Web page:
I’m more comfortable in writing; so, even as I am going to speak, I have written it down. Like any other young Naga’s fantasy, I dreamt of becoming a music star but I ended up becoming a medical Doctor. I went to Patkai Christian College, Dimapur and not Science College, Kohima for the sake of music in Patkai. I got into medical college but I wasn’t interested in it at first because somewhere along the way while preparing for medical entrance, I wanted to become a writer. In Patkai and medical college in Imphal, I was involved with the Evangelical Union. After completion of internship, I came to Delhi to work and prepare for PG entrance exam. I worked in Hindu Rao Hospital for one year in Orthopedics. That was the season when I actively engaged with the Evangelical Graduates Fellowship, North Delhi. Within six months, I learned more about God and the Bible than my seven and a half years in Patkai and medical college EU even though I attended a lot of Bible camps and served in the executive committees. It was a kind of re-conversion. Last year, I joined Jawaharlal Nehru University to specialize in Public Health. Now, I consider myself as a student of Public Health, Bible and Music- Music, not in performing or producing but in listening. Sharpening your hearing/developing your music appreciation can be very exciting. I also have not given up on writing as I blog about my other interests. I write about issues like abortion in Nagaland, The rising cost of health care, poems, songs, life experiences, prayers, short stories, book reviews, Bible and theology. Col. 1:17b says that in Christ, all things hold together; that Christ is the integrating centre of all things. The difference in my life is that I don’t see my areas of interest/different aspects of my life as separate entities, but a collective whole in Christ. In Christ, my personal life merges with my public life and the demarcating lines slowly disappeared. I could see Christ in my life from Mondays to Saturdays and not just on Sundays. Being a Christian student doesn’t only mean not cheating in the exams or not beat other people up; but being able to engage in the subject matter (economics, physics, sociology etc.) and discern what the God of the Bible has to say on it. I don’t see my profession as anything less divine than a degree from a theological seminary. It is about living in the society with its joys and sorrows and not living in a spiritual bubble. It is about being agents of change and participating in God’s mission of bringing his Kingdom on earth as it is in Heaven. The second implication of Christ as the integrating centre is that it provides us a story to live in. The problem is when we pluck out select verses and run our lives on them, good however that may be. The whole Bible from Genesis to Revelations is the story within which we live, nothing less: That God created the world which was indeed ‘good…very good’ (Genesis 1). Among all creation, God called humankind to bear his image. The image of God signifies two things. First, it signifies our status in creation. We are the only creatures called to have a personal relationship with him, but also with the free will to reject him. Secondly, image of God also talks about our role in creation to be caretakers/stewards; to reflect God’s qualities in relation with our fellow human beings and the rest of creation. Man rebelled and sin entered and corrupted God’s good creation. The fall of man has three consequences: Adam and Eve blamed each other (broken relationship between man and man), the ground was cursed (broken relationship between man and rest of creation), and God banished them from his presence (broken relationship between man and God). But God planned our redemption. Through Israel and ultimately and definitely through Jesus Christ, God is in the process of redeeming all the three consequences of The Fall- reconciling all the three broken relationships. Therefore seen in this light, the Good News does not start with bad news of sin, but God’s good creation, and Salvation is more than the saving of the person but the entire creation (Romans). The fullness of the Redemption which is The Perfection, we do not yet see. We look forward to it with hope. This hope is not some pie in the sky which some seem to be content with, or playing harps in the clouds for eternity. The hope we have is that all tears will be wiped away; that all things that we did for the least of our fellow human being is remembered; that perfect justice is rewarded to those who cry now with no one to listen; when the lion will turn vegetarian and weapons of war will be beaten to agricultural tools; that Jesus will pat our back and say, “well done my faithful one”. And we will be reunited with all those who have gone ahead of us and death will die. The Perfection will be when the Kings come marching in with treasures from all nations as Isaiah envisioned. Those in Philosophy will bring in their deep insights; those in the Arts will bring in works of beauty that are too wonderful for words. Those who work with their hands will bring in the fruits of their harvest, etc, etc. And our joy will be complete. (The subjects that we study, the works that we do which consume the best of us are not things to keep us busy in the meantime while we wait for the ‘real thing’ somewhere after death. All these are part of God’s good creation and he’s redeeming All things unto himself). So, Christ is the integrating centre who has taken up his good world he created, corrupted with evil and has redeemed it the perfection of which we do not yet see. This is the story we live in; life in the in-betweens, between Kingdom come (inaugurated) and Kingdom Coming. John Stott calls this meta-narrative, “Foundations for Christian thinking”, the Christian Mind or Christian world view with which we are to think of anything and everything. When I understood this, it brought a deeper sense of my life’s purpose; my definition of success had to be re-defined; and so on. It unleashed a new breath of life to me. God willing, I plan to go back to Nagaland and work in areas where the need is huge. Nagaland is not only Kohima and Dimapur; there’s so much need. We must continuously pray for his strength in our weaknesses. My challenge to you is, “what does it mean to love God and love your neighbor?”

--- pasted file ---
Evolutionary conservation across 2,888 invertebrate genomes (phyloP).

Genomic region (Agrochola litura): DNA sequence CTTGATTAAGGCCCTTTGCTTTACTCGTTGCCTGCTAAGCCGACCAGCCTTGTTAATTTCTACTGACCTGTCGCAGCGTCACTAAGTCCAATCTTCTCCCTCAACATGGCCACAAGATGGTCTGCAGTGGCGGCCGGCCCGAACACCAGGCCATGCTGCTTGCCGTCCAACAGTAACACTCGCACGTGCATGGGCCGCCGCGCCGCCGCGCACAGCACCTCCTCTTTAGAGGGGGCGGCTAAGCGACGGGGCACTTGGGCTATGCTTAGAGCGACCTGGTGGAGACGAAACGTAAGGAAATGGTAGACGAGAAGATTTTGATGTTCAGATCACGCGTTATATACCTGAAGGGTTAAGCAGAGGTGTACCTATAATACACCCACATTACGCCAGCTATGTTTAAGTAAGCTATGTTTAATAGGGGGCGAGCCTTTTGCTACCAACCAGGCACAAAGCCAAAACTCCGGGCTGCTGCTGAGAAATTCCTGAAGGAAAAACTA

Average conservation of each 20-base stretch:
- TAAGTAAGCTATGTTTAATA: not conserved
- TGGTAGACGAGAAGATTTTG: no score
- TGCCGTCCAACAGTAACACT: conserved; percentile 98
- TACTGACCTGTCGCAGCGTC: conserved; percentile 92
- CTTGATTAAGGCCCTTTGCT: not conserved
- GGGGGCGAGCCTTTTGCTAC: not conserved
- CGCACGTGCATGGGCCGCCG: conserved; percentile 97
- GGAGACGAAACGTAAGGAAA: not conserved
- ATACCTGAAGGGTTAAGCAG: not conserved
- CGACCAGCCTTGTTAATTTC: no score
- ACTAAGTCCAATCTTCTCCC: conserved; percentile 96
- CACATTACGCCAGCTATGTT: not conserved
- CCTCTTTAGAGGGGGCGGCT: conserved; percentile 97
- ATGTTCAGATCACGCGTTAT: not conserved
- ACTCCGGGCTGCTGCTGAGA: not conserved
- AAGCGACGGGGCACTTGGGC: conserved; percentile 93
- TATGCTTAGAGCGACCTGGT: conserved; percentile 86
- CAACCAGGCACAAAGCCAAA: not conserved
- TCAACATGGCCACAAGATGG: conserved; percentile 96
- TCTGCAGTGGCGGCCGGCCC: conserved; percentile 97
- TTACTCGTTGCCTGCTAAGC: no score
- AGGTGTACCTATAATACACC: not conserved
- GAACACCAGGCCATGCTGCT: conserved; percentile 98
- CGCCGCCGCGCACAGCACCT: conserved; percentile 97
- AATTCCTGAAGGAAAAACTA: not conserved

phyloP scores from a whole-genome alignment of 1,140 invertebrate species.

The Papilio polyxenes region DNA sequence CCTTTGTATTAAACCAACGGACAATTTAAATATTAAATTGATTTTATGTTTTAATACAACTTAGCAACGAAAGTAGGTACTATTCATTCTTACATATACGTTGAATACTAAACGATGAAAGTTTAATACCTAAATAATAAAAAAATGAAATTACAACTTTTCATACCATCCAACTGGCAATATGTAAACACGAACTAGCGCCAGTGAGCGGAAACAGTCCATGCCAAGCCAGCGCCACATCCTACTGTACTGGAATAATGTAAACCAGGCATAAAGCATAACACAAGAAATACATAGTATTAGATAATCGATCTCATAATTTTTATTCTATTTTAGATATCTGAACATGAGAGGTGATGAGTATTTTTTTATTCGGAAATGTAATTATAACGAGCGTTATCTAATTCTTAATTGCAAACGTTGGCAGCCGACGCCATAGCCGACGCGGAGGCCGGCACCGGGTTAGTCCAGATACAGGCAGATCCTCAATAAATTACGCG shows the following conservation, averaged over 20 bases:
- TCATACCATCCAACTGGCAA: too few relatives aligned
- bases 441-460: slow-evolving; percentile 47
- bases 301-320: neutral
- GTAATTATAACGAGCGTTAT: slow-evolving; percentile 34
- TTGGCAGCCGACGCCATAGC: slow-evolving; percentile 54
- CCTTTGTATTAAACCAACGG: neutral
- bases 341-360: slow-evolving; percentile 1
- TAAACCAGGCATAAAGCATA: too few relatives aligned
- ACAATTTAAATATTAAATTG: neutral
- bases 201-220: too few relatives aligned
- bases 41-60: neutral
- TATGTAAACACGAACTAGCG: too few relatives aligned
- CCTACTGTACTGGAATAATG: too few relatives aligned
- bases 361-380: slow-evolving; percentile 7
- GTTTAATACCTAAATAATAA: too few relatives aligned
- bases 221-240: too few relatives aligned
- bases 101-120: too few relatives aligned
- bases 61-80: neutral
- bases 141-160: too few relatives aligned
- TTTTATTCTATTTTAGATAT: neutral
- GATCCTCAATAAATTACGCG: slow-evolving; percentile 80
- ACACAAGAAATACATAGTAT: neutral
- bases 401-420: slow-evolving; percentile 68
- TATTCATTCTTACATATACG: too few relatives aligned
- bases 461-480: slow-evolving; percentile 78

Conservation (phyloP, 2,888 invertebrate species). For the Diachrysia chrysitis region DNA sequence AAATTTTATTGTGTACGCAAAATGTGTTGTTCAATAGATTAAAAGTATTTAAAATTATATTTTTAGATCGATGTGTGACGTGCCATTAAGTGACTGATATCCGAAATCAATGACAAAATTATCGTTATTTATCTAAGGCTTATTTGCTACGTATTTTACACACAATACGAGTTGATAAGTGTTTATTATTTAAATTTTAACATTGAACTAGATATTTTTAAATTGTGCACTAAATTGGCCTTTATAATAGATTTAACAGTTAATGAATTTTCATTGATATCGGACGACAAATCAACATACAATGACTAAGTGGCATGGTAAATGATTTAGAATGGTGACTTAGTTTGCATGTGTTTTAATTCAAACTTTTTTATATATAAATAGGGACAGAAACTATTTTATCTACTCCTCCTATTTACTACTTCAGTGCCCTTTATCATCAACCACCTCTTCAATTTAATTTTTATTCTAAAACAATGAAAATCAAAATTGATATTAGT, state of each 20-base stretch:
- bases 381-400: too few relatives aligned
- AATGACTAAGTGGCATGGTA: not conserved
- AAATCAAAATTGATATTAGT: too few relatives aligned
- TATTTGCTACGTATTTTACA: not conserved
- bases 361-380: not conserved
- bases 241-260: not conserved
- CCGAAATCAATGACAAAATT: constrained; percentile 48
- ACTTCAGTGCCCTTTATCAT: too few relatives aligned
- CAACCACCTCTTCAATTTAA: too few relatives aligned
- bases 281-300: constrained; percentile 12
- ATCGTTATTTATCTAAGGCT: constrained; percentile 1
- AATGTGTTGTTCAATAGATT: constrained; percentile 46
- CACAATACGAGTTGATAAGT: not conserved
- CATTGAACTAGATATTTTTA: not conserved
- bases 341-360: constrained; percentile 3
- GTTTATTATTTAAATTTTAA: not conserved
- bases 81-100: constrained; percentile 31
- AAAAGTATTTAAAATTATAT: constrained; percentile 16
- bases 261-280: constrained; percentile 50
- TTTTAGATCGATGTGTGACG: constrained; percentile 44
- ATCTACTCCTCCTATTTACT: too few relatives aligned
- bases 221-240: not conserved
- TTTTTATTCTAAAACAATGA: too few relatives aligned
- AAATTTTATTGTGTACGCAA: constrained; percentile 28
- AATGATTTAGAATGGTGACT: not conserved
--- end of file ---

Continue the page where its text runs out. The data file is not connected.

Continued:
* MP3 lecture "Foundation for Christian thinking" by John Stott